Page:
Their ship was tied in a small inlet just a few miles southwest of Andalsnes, but it could not be seen from there or easily noticed from the fjord, especially at night. Although she was glad at last for a rest, a sense despair arose in Marja. Boarding this ship with its wretched crew, she might never see her family again, and her future, if any, might be grim.
It was not a large ship, but it was fashioned in typical Norse design. There was little difference from front to rear of the ship. Both ends rose high out of the water. Marja could see that it had only eight oar stations on each side, and the mast, yardarm, and sail had been taken down and were lying along the length of the ship. Its total length was barely half the length of her grandfather’s three warships although it seemed almost as wide. Some comfort came to her as she thought how pathetic this boat seemed compared to her grandfather’s warships, which boasted 32 oars and as many brightly painted shields protecting each rowing station. Their prows were adorned with exquisitely carved dragonheads. But her grandfather’s ships were on the other side of the Romsdalfjord and unaware of Gort’s return.
Gort’s men were too exhausted to row very far, so they were forced to stay until the next evening. They tied Marja to the pedestal that held the mast when under the power of sail, but they erected a small tent over her and gave her food, water, and a bucket for privacy.
Navigation would be more treacherous in the dark, but they did not want to risk being spotted by her grandfather’s ships or the men of Andalsnes as they rowed west along the southern shore of the Romsdalfjord.
It was sixteen miles of hard rowing until they reached a steep-sided inlet near the mouth of the fjord. It was called Brattvik by the fishermen there. Gort had hoped to replenish his water and food supplies, get a little rest, and perhaps indulge in a bit of profitable plundering, but unfortunately for him and his crew, the natives of the area smelled trouble. When Gort’s ship turned into the inlet, a few arrows rained down on them from the steep sides. As they rowed, the arrows became thicker. Then they spotted the gleam of sharpened battle-axes among the trees near several landing places. They got their shields over their heads, but one man was hit in the thigh, and another lost part of an ear to an arrow that narrowly missed his head. Meanwhile Marja stayed as close to the pedestal as possible and held her bucket over her head. The men reversed their rowing and headed out of the Romsdalfjord. They steered south for several miles and then eastward into another large fjord. There they found a small, shallow bay suitable for resting and foraging for a few supplies.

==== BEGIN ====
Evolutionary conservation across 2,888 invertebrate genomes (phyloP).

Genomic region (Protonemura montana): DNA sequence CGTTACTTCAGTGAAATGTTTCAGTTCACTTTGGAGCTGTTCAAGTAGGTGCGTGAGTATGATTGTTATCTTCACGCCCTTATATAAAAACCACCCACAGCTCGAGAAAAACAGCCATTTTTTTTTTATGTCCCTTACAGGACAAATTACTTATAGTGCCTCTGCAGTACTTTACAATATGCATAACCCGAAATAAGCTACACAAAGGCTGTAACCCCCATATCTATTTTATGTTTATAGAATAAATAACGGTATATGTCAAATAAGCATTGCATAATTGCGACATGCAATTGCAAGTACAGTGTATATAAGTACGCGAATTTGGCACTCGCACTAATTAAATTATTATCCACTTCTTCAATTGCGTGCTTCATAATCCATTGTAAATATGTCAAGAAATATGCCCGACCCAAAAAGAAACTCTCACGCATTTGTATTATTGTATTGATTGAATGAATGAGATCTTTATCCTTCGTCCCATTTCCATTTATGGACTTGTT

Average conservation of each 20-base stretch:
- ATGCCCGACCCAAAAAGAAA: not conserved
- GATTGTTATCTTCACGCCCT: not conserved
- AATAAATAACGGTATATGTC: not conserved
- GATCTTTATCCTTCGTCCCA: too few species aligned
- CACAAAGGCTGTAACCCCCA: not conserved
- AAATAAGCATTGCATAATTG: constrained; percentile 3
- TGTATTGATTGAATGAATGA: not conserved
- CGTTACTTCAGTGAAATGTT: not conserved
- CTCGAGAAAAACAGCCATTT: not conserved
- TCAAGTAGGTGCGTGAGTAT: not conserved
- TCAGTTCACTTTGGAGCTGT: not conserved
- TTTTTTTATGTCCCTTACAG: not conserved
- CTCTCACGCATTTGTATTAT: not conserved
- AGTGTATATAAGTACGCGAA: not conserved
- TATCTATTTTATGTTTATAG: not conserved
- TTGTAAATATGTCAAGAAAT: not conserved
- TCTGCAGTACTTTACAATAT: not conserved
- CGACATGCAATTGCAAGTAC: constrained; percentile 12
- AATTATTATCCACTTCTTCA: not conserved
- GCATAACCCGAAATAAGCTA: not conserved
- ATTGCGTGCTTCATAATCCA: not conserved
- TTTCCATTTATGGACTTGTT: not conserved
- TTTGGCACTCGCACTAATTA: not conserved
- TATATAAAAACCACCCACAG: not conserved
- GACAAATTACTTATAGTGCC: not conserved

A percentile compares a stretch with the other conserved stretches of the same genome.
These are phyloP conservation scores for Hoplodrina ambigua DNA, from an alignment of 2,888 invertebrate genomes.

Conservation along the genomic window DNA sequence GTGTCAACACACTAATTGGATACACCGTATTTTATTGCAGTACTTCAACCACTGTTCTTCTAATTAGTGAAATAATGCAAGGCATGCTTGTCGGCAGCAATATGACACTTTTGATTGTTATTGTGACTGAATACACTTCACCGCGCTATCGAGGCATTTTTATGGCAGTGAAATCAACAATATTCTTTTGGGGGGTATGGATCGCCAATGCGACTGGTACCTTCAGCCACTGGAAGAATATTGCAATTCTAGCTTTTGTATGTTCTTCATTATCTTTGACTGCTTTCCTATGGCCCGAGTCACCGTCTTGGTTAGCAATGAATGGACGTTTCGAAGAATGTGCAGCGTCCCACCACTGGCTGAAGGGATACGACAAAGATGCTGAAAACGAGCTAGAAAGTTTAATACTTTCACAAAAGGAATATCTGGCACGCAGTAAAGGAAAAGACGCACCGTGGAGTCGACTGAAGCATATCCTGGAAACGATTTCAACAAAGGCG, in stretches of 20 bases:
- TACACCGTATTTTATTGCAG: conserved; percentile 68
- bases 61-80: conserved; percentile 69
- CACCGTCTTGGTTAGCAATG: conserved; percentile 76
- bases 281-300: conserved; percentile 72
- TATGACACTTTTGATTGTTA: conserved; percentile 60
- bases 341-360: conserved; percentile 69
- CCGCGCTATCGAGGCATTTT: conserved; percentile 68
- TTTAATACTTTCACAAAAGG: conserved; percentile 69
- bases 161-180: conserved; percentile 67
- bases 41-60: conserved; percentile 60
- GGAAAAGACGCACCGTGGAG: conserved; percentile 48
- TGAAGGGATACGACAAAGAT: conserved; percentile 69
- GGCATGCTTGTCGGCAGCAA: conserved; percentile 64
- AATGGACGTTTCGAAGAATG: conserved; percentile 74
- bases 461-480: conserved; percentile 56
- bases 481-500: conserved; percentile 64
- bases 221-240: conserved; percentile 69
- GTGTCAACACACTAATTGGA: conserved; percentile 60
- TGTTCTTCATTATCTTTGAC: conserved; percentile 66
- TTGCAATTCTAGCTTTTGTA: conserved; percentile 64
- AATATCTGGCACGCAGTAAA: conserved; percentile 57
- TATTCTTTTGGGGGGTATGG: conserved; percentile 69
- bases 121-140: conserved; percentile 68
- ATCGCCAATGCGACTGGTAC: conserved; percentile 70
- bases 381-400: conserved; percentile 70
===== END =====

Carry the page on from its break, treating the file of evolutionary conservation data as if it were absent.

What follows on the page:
The next day they turned south into a still larger fjord. Shortly after passing a large sandy beach on their right, they turned eastward into the Norddalsfjord, where there was a small bay on their left hidden by high rocks and vegetation. There was a small village of mostly temporary shelters there called Linge. The people there knew Gort Blacktooth and his men and welcomed them back. Others were held captive there. Marja would soon be meeting Grimhilda Svartslange, and a feeling of foreboding swept over her.
As Gort and his men debarked with their prisoner, Stepp, a lantern-jawed, lanky giant, looked into the sky and saw three falcons. “Is it a bad omen?” he inquired of Gort. Gort only frowned and headed to the longhouse pulling Marja.
received his usual warm greeting from Grimhilda. “What worthless piece of garbage have you brought me now, you useless pig? Where is the gold you promised?”
“This girl is worth more than a little gold, wife. She is Ragnar Ivarsson’s granddaughter.”
“You stupid old goat,” she replied, “Ragnar would split the skull of any man or woman who dared ask him for ransom gold. You are as good as dead, but perhaps she will make a good slave for me. Or with her golden hair, she might bring a fine price from Arab slave-traders. But I will give her a try myself. Chain her to that wall and get out of here before you make me vomit.” Gort was raging inside but held his temper and left to seek other consolations.
Grimhilda looked intently at Marja and smiled, but behind Grimhilda’s haunting green eyes Marja saw such seething malice that it made her tremble.